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Should Covid-19 be recorded as a cause of death?

The Chief Coroner supports the position, communicated by NHS England and the Chief Medical Officer that Covid-19 is an acceptable direct or underlying cause of death for the purposes of completing the Medical Certificate of Cause of Death (MCCD) and is considered a naturally occurring disease. This cause of death alone is not a reason to refer a death to a coroner under CJA 2009.

If the cause of death is believed to be due to confirmed Covid-19 infection, there is unlikely to be any need for a post mortem to be conducted and the MCCD should be issued, and guidance is given on how this is delivered to the Registrar in the event of the next of kin/informant being in self-isolation. 

In a hospital setting the MCCD process should be straightforward because of diagnosis and treatment in life. This may be more complex in a community setting. The Coronavirus Act 2020 however expanded the window for last medical review from 14 to 28 days. Outside of this, the death will need to be reported to the coroner.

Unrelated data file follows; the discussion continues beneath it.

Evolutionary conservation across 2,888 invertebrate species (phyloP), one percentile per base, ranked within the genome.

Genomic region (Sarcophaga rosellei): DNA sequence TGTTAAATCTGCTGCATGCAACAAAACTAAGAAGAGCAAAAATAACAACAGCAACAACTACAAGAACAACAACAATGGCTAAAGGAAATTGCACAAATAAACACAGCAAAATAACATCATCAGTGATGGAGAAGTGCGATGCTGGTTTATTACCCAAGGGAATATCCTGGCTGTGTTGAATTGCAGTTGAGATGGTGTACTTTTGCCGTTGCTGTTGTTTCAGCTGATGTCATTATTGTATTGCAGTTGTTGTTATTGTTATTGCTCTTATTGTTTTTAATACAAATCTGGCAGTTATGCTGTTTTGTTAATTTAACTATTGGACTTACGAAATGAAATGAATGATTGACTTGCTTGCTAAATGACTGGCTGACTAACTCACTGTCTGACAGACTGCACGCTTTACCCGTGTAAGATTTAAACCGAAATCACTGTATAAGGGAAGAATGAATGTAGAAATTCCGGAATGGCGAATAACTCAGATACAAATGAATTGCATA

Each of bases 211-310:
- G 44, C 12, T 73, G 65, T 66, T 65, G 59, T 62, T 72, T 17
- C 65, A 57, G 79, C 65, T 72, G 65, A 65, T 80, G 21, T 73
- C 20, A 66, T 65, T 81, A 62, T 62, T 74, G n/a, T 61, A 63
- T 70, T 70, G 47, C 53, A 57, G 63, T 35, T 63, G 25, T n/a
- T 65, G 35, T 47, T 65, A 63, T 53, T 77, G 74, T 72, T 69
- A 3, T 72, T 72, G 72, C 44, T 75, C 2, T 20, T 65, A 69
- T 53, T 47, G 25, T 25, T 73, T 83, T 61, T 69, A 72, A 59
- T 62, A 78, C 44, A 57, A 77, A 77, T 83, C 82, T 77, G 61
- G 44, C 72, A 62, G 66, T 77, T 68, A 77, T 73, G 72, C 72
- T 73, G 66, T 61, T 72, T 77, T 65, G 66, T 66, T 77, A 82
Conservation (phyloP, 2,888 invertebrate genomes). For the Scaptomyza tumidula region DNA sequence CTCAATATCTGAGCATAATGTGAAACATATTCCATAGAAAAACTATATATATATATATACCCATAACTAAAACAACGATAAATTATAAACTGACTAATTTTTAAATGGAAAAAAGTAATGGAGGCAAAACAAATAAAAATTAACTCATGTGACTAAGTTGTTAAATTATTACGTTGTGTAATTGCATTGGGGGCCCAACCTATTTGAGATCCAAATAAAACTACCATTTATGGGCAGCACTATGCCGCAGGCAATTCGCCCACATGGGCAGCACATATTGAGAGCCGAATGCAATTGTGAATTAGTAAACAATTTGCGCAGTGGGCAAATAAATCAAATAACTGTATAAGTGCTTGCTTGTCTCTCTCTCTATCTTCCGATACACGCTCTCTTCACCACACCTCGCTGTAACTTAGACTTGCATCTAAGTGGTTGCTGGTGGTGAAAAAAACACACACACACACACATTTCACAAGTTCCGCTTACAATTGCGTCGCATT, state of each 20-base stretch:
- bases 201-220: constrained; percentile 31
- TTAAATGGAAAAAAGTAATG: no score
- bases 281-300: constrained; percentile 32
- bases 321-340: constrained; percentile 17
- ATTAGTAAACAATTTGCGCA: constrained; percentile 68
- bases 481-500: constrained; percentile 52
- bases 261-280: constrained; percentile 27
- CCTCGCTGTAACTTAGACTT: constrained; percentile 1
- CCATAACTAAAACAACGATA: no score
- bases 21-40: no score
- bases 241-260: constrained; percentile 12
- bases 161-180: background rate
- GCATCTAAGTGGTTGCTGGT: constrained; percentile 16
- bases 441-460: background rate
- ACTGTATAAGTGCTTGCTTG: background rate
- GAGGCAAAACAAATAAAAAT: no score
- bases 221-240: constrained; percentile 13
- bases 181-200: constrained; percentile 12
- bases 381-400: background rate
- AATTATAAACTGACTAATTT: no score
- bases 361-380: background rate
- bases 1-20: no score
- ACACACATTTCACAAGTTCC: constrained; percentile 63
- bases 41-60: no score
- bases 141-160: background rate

Although Covid-19 is a naturally occurring disease, there may be additional factors around the death which mean it should be reported to the coroner; for example, the cause of death is unclear, or where there are other relevant factors. Guidance is given to coroners on how to manage such reported deaths, particularly where post mortem examinations may not be readily availability.